“Come with me back to the station and be ready to head out on a recovery mission in the next few minutes. Go to station’s stores and collect the first aid kits, fire suppression, and cutting tools. Load up two flyers. Alert medical we might have incoming wounded.” Ben used his datpad’s override code to contact the jump ring station directly as he walked toward Security, his subordinate at his side with wide eyes and flushed cheeks. Myltin followed along, his ears practically vibrating as he listened in.
“Gam Jump Ring Control,” a bored voice lazed out, and Ben had to repress his urge to bark at the woman about her sloppy protocol. If she couldn’t manage to even pronounce her title correctly, it was no wonder they’d lost track of an unauthorized arrival. “What’s doing, Chief Zashi?”
“You tell me. Somehow I have to be alerted to a potential crash landing by the quick thinking of my officer here on planet, rather than getting an immediate information ping from you.”
“Well sir, we didn’t really think it was going to be a problem since it took off under its own power after we released it.” Now the voice was more clipped and attentive.
“So why did your update indicate it was damaged?” Ben reached the security station at this point and waved Soloman off toward the equipment bays to begin outfitting the flyer. Hopefully, the unknown ship was still safely in orbit far above and they’d soon pick up its signal. If it was experiencing problems, any response they made now might be too late. He left Myltin with a small nod at the reception desk, grateful to escape him and his eavesdropping.
“Uh, I don’t know, sir…I was taking a break then.” The ring control officer stammered at this point, likely anticipating the reprimand Ben was going to write as part of his eventual report on this incident.
Ben barreled past the lobby area and went directly into communications. Adel Lee spotted him and nodded a greeting; she was too caught up in monitoring feeds to stop for something more formal. “I’m uploading this feed directly to my comm station.”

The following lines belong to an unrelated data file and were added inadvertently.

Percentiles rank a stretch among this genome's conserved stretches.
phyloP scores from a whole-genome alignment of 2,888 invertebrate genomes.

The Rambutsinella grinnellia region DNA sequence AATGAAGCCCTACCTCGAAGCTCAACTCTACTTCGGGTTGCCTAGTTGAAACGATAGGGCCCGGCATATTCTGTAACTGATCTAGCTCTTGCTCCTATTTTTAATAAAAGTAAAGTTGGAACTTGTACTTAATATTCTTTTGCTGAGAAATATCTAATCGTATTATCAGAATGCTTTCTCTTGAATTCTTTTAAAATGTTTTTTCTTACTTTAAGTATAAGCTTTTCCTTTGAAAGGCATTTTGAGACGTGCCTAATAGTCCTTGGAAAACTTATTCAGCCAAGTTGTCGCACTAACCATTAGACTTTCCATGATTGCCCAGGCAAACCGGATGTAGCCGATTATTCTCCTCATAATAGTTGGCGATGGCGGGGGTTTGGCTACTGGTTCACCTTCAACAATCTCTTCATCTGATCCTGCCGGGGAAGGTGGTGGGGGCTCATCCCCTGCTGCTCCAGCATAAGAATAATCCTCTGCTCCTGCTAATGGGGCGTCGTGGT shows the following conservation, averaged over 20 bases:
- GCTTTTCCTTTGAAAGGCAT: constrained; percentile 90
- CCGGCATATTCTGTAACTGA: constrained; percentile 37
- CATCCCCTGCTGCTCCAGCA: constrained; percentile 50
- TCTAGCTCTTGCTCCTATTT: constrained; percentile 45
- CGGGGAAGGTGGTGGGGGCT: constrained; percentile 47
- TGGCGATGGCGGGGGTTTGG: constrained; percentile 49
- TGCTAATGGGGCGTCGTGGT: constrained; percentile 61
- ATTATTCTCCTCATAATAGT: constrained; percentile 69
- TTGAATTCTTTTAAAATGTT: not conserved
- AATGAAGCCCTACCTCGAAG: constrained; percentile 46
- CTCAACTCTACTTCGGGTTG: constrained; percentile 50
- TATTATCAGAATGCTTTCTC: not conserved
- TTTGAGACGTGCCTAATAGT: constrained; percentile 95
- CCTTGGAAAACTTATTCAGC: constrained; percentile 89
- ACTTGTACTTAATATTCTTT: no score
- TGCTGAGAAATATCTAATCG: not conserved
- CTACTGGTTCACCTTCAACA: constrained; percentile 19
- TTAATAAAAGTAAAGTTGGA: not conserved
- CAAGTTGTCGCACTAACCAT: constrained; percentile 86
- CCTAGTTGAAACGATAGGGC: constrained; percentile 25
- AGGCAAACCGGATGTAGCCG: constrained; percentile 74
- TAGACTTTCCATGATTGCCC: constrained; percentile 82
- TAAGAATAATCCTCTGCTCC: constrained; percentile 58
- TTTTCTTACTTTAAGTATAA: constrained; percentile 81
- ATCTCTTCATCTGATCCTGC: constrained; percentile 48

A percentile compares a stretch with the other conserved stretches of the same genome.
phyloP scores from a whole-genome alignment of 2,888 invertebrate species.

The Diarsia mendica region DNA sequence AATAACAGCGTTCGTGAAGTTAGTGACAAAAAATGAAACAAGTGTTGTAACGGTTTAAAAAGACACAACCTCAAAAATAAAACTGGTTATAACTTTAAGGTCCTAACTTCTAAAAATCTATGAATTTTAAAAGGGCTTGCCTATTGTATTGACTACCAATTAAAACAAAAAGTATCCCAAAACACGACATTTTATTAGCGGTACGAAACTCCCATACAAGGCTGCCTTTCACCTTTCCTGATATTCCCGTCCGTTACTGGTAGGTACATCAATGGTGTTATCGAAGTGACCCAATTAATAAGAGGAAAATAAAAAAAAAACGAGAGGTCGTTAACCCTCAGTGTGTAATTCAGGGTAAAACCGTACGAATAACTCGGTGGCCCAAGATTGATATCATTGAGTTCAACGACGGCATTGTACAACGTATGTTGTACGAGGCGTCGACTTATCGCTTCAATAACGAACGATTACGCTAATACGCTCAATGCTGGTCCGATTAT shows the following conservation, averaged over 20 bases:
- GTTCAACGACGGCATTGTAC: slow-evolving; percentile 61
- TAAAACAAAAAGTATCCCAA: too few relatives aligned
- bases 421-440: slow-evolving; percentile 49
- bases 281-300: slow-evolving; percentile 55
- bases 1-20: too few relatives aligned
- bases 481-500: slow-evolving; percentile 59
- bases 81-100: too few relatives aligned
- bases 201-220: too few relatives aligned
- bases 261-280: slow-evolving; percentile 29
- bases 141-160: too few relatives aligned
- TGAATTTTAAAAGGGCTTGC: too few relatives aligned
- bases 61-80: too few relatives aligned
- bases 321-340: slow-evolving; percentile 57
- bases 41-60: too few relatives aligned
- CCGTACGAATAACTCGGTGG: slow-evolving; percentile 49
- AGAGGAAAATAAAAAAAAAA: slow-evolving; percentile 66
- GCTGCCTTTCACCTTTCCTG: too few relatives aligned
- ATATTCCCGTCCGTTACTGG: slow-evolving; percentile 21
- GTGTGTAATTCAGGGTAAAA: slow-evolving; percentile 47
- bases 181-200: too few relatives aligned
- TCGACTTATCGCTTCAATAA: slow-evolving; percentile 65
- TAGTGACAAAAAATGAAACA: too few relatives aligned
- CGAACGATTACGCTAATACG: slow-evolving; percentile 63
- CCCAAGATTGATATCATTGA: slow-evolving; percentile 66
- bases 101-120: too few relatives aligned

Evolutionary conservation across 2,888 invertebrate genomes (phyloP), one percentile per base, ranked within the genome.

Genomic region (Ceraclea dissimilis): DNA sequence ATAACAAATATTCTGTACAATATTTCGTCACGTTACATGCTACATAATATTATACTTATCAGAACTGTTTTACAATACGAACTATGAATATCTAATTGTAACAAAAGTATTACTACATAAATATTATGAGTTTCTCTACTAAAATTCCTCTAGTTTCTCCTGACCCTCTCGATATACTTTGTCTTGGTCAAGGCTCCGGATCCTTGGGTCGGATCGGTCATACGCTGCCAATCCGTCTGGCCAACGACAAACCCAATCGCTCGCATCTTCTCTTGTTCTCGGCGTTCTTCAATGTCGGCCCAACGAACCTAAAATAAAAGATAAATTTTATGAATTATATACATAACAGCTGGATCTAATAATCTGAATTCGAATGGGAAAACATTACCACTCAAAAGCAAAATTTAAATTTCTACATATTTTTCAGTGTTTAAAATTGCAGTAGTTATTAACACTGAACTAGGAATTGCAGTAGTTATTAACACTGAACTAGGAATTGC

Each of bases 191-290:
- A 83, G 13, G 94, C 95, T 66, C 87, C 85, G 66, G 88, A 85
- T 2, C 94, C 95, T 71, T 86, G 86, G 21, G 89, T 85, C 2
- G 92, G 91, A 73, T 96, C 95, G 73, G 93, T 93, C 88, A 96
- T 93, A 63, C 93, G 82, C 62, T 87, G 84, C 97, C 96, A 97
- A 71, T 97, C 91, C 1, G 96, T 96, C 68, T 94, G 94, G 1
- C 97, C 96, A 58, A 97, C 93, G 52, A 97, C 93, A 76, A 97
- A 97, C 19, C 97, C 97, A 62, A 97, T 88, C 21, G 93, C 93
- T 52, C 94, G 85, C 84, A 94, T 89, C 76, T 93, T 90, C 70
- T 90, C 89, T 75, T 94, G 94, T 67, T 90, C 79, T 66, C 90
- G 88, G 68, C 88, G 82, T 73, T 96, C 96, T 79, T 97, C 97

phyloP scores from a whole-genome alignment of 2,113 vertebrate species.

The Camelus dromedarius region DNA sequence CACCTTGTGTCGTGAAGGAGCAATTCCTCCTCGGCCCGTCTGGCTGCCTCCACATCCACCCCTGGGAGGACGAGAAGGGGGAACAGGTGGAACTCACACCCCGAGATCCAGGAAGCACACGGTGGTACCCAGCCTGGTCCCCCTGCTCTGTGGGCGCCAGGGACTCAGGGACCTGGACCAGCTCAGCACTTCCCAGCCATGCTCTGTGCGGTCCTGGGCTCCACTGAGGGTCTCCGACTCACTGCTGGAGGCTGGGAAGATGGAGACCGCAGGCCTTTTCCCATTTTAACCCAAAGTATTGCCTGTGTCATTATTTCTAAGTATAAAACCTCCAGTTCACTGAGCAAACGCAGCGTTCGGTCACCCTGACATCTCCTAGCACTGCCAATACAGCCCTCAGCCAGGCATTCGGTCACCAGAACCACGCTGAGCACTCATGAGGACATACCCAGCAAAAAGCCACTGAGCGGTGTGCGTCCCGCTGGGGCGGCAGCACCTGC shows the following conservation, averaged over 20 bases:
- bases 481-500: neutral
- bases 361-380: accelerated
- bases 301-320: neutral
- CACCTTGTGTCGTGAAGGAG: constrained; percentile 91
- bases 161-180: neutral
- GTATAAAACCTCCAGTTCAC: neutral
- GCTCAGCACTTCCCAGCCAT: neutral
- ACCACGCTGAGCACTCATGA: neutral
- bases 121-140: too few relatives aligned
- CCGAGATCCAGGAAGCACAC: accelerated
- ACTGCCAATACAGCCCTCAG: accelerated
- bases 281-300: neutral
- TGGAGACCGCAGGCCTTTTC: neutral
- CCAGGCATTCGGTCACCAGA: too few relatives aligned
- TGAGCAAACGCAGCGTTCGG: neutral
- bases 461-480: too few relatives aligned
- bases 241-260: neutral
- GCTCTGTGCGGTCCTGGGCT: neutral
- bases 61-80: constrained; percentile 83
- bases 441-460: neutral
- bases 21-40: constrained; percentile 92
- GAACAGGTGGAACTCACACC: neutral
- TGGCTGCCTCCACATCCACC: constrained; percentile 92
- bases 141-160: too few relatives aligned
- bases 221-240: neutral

With a snap of his fingers, he slid the datpad up his sleeve and picked up the conversation again as Adel smoothly linked everything together.
“I want an immediate download of all data regarding the incident, get the ring monitor who saw the jump on this link now, and send your latest read on the position of the vehicle.”
There was no audible response from the station circling miles overhead, but some of Adel’s monitors wavered and scrolled new data. Ben pulled close to the overview display and watched the main feed visual of the jump ring glow white as the link between portals commenced. The sudden emergence of a standard freighter filled the screen. It lumbered along for a few seconds as it entered Gamaliel space, and just as its tail fins cleared the gate, another ship blinked into view. This one was much smaller and designed for interplanetary hops rather than jumping across the galaxy. It appeared to be a customized Mootean cruiser, about twenty years out of date, but he wasn’t sure since as soon as the vehicle emerged from the white glow of trans space, it accelerated and banked away at a sharp angle. Classic smuggler move. Dangerous, hard to trace, and arrogant.
“Where’s that staffer? I need information now.” Ben knew he barked his command, but they didn’t have time to wait. If there had been damage, which seemed likely considering how close the ships had been in transit, the rogue vessel might not be able to maintain a safe orbit. If they’d lost power or stabilizers, the passengers on that little ship might be plummeting into the planet as he stared at an event that had occurred twenty minutes ago.